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— By BRADLY GILL

Staff writer

Carl Drexler of the Arkansas Archaeological Survey can often be found on the field of battle - though he’s over a hundred years too late to see any action.

Drexler spoke the Camden Lions Club at Catherine’s Bistro about his work in conflict archaeology, specifically as it ties to skirmishes during the Civil War in the Natural State.

The first site Drexler spoke of was Elkin’s Ferry, located in Nevada County. The Encyclopedia of Arkansas states,

“The Engagement at Elkin’s Ferry was an April 3–4, 1864, battle in which Confederate troops attacked a Union column deep in southwestern Arkansas. The battle began what became known as the Camden Expedition.”

Drexler and a team of archaeologist surveyed a 400-acre parcel of land purchased by the Nevada County Depot and Museum. The area is believed to be the site of the Elkin’s Ferry conflict.

He said that process was made more difficult by the Little Missouri River depositing soil along the riverbank over a long period of time.

Drexler said the metal detectors used to survey the area can only go to a depth of about a foot, but that’s not to say the team didn’t find some interesting artifacts. Union and Confederate armies traded artillery fire, and Drexler’s group was lucky enough to find fragments of artillery rounds along with bullets and other battlefield debris.

A bayonet was also found, which Drexler said was probably quite disconcerting to the solider who lost it, not because of any combat benefits, but because they were often used as tent poles.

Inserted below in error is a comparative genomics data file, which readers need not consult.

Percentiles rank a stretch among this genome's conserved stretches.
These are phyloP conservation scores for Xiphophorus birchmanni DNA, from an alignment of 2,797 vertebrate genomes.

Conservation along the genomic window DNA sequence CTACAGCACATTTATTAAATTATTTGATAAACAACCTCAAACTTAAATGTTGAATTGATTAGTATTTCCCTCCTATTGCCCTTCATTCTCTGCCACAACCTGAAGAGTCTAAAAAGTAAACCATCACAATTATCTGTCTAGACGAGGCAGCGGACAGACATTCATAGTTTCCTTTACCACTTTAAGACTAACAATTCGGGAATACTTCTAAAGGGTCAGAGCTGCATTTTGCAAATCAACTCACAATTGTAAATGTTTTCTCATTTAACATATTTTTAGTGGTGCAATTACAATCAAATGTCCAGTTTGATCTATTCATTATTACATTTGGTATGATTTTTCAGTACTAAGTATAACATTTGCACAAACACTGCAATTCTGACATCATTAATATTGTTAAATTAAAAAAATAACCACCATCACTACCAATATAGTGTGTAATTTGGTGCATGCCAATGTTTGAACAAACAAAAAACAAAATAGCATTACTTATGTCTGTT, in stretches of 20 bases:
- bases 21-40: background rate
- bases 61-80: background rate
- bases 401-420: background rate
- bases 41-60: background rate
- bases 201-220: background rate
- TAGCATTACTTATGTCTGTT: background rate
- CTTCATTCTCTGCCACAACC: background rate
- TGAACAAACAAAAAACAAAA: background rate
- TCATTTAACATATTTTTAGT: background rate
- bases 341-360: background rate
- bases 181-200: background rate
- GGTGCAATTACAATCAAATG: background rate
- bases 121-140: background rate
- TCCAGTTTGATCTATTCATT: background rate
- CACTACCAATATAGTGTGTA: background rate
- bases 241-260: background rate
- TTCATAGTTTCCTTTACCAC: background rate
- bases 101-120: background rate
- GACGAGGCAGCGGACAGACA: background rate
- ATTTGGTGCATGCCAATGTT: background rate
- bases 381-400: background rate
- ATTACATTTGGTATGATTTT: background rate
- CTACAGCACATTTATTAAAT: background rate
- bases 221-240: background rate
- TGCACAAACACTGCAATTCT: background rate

After the skirmish at Elkin’s Ferry, the war moved near to what would become Prescott. So when that land was purchased, Drexler’s team once again set up a site and found artifacts.

Battlefields.org gives this account of the battle:

“On April 9, 1864, Steele’s main force received reinforcements and moved toward Washington along a military road. In their path lay Prairie D’Ane, a relatively flat and open plain of nearly 30 square miles. The Federals found their adversaries digging in along their direct path to Washington. On April 11th, Steele arrayed his army for battle. His initial battle-line supposedly stretched for two full miles. The next day, the Federal attack was launched. Many of the Confederates had already started for Washington, and the Federals engaged the rear guard of the Confederate army.”

Drexler said the earliest battle map was published in 1960 and was somewhat inaccurate with the location of troops and the fact that it listed Prescott as an established town.

After finding another collection of mortar that established the position of a Union artillery battalion, Drexler said the location of other troops was easier to figure out because battle reports detail their relative position to other troops.

Drexler announced that an excavation of Poison Springs was planned. He added that all three sites are important to historical tourism.

And in March, Gov. Asa Hutchinson signed into law a bill sponsored by District 5 Rep. David Fielding establishing the “Camden Expedition Scenic Highway.”

A message on Hutchinson’s Facebook page stated in part:

“I signed HB1414 which designates certain routes in Arkansas as the ‘Camden Expedition Scenic Highway.’ This is a great bill that promotes Civil War tourism in our state and preserves our Civil War historic sites. Thank you to Representative Fielding for a great bill that will promote history and tourism.”

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